Tuesday, December 10, 2013
From the wilds of Australia, Sky Needle bleed over Europe in the summer of 2013.
Part concert footage and part fly-on-the-wall travelogue, it was shot on consumer-point camcorders by different band members and produced and edited by member Alex Cuffe, who photographed the cover of Sky Needle’s recent second album Debased Shapes.
Like their music, which is proudly made using only homemade instruments, the film teases out tranquil beauty from the margins of weird, misshapen jags. It’s as much about the band’s clatter-delic soundtrack as it is about the constant downtime, spanning museums, airports, churches, rental cars, runways and travelators and taking in quick snatches of meals, drinks and timely one-liners. There are other idiosyncratic bands captured live as well, including The Pheromoans and Yuri Landman.
Saturday, December 07, 2013
Official recording of the 3 Decades of Einstürzende Neubauten Tour 2010
in Paris, France, "Cité de la musique", 16th of novembre 2010.
Bass -- Alexander Hacke
Electronics, Sampler -- Ash Wednesday
Guitar -- Jochen Arbeit
Percussion -- N. U. Unruh, Rudi Moser
Vocals -- Blixa Bargeld
0:00:00 . The Garden
0:06:00 . Die Befindlichkeit Des Landes
0:15:15 . Von Wegen
0:22:05 . Die Interimsliebenden
0:29:37 . Nagorny Karabach
0:36:23 . Dead Friends (Around The Corner)
0:41:57 . Unvollständigkeit
0:54:15 . Installation N°1
1:00:19 . Youme & Meyou
1:06:27 . Let's Do It A Dada
1:13:55 . Haus Der Lüge
1:18:12 . Rampe
1:22:58 . Sabrina
1:28:45 . Susej : Encore I
1:38:45 . Headcleaner
1:55:05 . Silence is Sexy : Encore II
2:08:37 . Selbstportrait Mit Kater
2:16:39 . Redukt
2:26:38 . Total Eclipse Of The Sun
I saw them play in 1991. It changed reality for me.
Sunday, December 01, 2013
Glory from the last word in south of the border psychedelia. There are quite a few mid-1980s shows from the Butthole Surfers on YouTube these days. This is one of the better ones. Its from 5 May 1987 at Rollick (formerly 688 Club), Atlanta. This is a stripped back bare psychedelic sound, complete with near nude dancer. It is as close to a pagan ritual as you can probably get in Georgia.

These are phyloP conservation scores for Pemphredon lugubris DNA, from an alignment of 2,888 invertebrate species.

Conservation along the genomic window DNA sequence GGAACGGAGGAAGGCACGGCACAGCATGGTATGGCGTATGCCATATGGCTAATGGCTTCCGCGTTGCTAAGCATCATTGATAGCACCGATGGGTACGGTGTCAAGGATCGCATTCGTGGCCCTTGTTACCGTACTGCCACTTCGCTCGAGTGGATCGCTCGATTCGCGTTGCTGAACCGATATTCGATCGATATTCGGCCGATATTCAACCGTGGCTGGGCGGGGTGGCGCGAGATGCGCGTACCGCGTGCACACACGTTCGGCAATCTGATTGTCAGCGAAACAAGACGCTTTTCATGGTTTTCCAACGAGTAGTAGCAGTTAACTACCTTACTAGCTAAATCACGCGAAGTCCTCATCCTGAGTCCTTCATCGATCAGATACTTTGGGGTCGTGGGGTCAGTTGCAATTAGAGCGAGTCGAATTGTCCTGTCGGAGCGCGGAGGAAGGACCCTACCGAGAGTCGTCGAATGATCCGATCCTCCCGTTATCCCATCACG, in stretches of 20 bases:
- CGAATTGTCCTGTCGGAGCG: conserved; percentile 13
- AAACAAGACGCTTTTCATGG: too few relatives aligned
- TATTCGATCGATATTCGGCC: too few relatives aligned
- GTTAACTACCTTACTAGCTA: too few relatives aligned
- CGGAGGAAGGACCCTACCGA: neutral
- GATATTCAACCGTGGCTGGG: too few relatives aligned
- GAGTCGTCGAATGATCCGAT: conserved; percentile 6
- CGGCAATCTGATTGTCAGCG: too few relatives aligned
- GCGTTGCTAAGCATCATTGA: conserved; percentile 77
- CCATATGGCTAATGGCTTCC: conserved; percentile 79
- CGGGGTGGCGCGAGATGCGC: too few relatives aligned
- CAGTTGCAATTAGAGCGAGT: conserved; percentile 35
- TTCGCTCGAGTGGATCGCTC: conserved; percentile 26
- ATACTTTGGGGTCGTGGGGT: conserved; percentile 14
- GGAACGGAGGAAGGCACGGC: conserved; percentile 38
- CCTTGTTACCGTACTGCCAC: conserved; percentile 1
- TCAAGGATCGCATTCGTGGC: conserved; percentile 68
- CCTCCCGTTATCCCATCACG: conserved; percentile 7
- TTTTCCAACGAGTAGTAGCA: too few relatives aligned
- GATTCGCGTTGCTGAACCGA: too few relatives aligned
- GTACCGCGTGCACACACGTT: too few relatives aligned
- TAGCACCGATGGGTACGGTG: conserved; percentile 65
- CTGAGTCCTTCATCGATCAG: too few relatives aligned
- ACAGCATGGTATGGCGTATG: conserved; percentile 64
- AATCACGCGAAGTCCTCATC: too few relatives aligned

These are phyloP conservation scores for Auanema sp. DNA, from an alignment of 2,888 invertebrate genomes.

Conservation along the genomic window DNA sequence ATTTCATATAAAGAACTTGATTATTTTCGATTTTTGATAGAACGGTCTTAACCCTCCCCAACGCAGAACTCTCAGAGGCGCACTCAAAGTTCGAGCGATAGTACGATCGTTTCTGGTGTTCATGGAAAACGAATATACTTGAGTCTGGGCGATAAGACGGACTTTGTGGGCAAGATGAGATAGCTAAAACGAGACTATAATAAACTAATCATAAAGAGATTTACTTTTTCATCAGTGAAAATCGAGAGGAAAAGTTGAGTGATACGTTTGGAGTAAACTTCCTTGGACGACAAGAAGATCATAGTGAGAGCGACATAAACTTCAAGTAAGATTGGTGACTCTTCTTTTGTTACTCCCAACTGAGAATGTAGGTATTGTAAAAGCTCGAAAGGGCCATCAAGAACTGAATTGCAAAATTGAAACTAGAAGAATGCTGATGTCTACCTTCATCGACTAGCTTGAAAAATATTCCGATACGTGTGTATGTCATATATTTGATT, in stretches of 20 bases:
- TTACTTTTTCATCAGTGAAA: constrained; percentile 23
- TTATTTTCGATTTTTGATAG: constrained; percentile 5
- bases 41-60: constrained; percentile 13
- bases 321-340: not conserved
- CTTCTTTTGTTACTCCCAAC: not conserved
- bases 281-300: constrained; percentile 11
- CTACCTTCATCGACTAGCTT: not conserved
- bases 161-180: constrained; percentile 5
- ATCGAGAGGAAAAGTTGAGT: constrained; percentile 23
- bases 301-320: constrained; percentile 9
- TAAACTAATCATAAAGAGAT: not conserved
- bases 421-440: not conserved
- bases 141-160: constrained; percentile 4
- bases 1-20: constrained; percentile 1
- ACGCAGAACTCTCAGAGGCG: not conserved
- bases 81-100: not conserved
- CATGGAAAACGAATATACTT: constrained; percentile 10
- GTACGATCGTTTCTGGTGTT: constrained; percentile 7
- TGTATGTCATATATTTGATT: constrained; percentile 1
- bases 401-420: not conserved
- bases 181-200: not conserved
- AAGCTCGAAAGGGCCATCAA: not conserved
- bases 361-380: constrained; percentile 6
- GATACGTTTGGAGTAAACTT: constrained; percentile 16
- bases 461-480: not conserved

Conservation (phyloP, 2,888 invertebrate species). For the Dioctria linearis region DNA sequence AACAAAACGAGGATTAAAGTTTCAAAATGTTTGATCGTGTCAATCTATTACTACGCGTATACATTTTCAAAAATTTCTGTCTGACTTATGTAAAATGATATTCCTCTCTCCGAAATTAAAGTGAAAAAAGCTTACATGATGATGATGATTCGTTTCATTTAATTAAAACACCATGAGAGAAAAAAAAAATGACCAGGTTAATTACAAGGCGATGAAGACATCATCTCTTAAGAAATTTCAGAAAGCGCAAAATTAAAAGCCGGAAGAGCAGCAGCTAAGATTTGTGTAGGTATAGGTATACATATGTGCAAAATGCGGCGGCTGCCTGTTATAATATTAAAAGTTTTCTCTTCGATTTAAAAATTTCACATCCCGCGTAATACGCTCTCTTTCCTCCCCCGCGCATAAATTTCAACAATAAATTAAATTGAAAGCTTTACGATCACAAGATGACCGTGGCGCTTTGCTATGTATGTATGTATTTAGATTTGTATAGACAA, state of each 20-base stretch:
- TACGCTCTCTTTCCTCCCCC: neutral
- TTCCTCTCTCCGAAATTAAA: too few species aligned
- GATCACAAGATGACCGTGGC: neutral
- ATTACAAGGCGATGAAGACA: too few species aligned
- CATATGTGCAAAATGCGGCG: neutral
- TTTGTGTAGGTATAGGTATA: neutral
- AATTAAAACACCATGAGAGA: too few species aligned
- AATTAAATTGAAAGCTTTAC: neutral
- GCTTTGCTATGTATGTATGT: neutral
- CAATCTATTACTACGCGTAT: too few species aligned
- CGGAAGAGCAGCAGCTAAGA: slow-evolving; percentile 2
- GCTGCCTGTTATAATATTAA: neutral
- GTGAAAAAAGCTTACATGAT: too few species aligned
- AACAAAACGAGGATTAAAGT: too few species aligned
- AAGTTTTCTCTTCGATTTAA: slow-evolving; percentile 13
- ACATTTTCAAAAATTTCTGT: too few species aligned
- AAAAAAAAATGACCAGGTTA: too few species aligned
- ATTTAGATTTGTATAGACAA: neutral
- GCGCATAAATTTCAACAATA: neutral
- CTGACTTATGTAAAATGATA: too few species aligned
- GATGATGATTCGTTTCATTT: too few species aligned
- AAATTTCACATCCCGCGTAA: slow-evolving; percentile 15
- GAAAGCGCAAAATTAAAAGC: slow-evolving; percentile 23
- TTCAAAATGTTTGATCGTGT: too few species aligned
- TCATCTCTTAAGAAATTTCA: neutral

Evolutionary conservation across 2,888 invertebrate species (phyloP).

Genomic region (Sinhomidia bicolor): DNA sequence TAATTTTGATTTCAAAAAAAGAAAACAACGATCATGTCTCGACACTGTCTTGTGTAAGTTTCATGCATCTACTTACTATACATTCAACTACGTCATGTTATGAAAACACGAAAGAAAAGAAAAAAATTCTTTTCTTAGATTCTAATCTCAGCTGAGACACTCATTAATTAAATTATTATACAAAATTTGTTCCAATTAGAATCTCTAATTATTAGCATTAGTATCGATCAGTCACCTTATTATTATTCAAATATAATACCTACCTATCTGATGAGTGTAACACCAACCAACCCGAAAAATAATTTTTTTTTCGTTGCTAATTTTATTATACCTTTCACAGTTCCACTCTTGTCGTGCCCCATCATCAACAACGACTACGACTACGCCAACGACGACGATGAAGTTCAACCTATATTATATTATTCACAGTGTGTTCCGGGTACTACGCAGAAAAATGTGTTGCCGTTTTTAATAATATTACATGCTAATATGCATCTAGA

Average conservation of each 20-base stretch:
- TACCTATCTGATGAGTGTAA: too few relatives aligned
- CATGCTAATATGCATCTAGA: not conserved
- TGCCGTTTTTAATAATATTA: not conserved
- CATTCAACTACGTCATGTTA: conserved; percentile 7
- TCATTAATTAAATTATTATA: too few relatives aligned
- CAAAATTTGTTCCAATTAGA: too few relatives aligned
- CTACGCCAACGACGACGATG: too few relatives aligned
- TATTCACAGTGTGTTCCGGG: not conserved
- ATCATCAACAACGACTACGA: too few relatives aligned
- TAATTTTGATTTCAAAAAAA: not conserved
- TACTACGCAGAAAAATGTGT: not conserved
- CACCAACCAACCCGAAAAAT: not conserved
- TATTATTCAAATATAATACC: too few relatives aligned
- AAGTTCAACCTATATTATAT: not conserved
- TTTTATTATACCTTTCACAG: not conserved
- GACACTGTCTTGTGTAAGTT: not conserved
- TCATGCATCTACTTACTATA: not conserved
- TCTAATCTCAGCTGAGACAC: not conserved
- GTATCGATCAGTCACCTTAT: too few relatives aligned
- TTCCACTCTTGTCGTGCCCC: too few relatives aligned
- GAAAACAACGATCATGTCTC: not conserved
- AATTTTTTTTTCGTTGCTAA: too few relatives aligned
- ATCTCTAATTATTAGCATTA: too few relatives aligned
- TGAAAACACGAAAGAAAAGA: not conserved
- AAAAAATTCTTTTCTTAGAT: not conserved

USSA - Rocky - Cherub - Two Parter - Julio Iglesias - Graveyard - Johnny Smoke - Psychedelic Jam - Gary Floyd - Sweat Loaf - Pittsburgh to Lebanon - Weird instrumental (later became a song I can't recall) - Jimi - No Rule - Noise. This was back when they played a lot of jams that turned into future songs.
Friday, November 29, 2013
The most absurd apology for authority and law is that they serve to diminish crime. Aside from the fact that the State is itself the greatest criminal, breaking every written and natural law, stealing in the form of taxes, killing in the form of war and capital punishment, it has come to an absolute standstill in coping with crime. It has failed utterly to destroy or even minimize the horrible scourge of its own creation.
Crime is naught but misdirected energy. So long as every institution of today, economic, political, social, and moral, conspires to misdirect human energy into wrong channels; so long as most people are out of place doing the things they hate to do, living a life they loathe to live, crime will be inevitable, and all the laws on the statutes can only increase, but never do away with, crime. What does society, as it exists today, know of the process of despair, the poverty, the horrors, the fearful struggle the human soul must pass on its way to crime and degradation. Who that knows this terrible process can fail to see the truth in these words of Peter Kropotkin: